Mule Deer Losses in Wyoming Gas Field Deemed “Unacceptable” by Sportsmen
Recent report documents population losses of 60 percent in 10 years; no specific action planned by federal government to reverse trend.
WASHINGTON –-(Ammoland.com)- Following the release of a monitoring report documenting steep declines in mule deer numbers on federal public lands in Wyoming’s Upper Green River Basin, the Theodore Roosevelt Conservation Partnership is renewing calls for urgent action to conserve important seasonal habitat and arrest the dramatic decline of the prized game species.
Winter home to once-legendary populations of mule deer, the Pinedale Anticline in southwestern Wyoming also hosts one of the nation’s largest producing natural gas fields. The report, prepared by Western Ecosystems Technology Inc., documents a 60-percent decline in mule deer since 2000, when energy development on the anticline began in earnest.
Thresholds previously established by the Bureau of Land Management were exceeded in the first year of implementation of a revised Record of Decision, which drastically increased the number of wells allowed and permitted more drilling within typically restricted mule deer crucial winter range.
Yet at a recent meeting held in Pinedale to discuss the report, the BLM resisted making explicit commitments to address the mule deer declines, instead promising to further consider action and respond to public concerns later.
“Sportsmen frankly are outraged that these mule deer losses are not seen by the federal government as ‘severe’ and warranting specific reparative actions,” said Steve Belinda, TRCP director of energy programs and a former BLM biologist. “This lackadaisical response is, in a word, unacceptable, and it continues a string of broken promises by the BLM that were meant to assure responsible management of these public resources.”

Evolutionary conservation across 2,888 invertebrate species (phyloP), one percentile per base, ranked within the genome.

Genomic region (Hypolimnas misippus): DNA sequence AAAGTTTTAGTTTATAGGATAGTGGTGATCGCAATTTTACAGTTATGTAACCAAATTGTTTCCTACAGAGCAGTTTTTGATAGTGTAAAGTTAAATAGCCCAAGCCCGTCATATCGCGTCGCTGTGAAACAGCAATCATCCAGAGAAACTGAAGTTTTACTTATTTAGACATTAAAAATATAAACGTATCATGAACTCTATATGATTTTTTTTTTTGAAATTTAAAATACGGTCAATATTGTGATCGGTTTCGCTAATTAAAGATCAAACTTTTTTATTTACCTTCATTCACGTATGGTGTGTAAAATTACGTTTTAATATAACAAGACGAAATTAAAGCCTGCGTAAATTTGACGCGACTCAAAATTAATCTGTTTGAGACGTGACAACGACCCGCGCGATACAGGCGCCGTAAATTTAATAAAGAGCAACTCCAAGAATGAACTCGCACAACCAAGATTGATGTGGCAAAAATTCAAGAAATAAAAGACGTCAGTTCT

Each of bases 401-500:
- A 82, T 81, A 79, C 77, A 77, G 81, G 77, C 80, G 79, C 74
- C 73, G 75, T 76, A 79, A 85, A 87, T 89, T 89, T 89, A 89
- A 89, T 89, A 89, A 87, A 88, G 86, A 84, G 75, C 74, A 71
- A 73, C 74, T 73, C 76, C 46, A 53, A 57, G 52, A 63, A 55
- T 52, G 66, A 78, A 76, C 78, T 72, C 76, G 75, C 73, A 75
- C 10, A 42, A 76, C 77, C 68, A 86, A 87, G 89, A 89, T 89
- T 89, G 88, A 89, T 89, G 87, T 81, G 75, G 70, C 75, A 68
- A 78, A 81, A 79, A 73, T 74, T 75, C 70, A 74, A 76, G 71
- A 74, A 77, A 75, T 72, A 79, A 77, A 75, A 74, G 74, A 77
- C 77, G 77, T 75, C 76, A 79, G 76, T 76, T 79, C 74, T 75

“This portion of the Sublette mule deer herd is one of the most studied, documented populations of mule deer in the country, yet the BLM continues to insist that we don’t know enough to change course on actions that affect them,” said Dr. Rollin Sparrowe, a former U.S. Fish and Wildlife Service biologist and TRCP board member who lives near the project site. “By labeling its misguided approach ‘adaptive management,’ the BLM is avoiding doing what it must to sustain these animals and fulfill its multiple-use mandate for all resources, not just extraction of energy.
“Less than two years ago, biologists documented losses of 30 percent and changes in mule deer distribution patterns as a result of drilling operations in Pinedale,” continued Sparrowe, past leader of the Pinedale Anticline Working Group Wildlife Task Force. “Thousands of additional wells will be drilled in the anticline over the next decade. What further losses should we expect if corrective action is not taken at this critical moment?”
Read the report from Western Ecosystems Technology Inc.
The TRCP supports responsible energy development balanced with natural resource management to assure sustainable fish and wildlife populations for this and future generations of Americans. Learn more about the TRCP’s energy work.
Inspired by the legacy of Theodore Roosevelt, the TRCP is a coalition of organizations and grassroots partners working together to preserve the traditions of hunting and fishing. Visit: www.trcp.org
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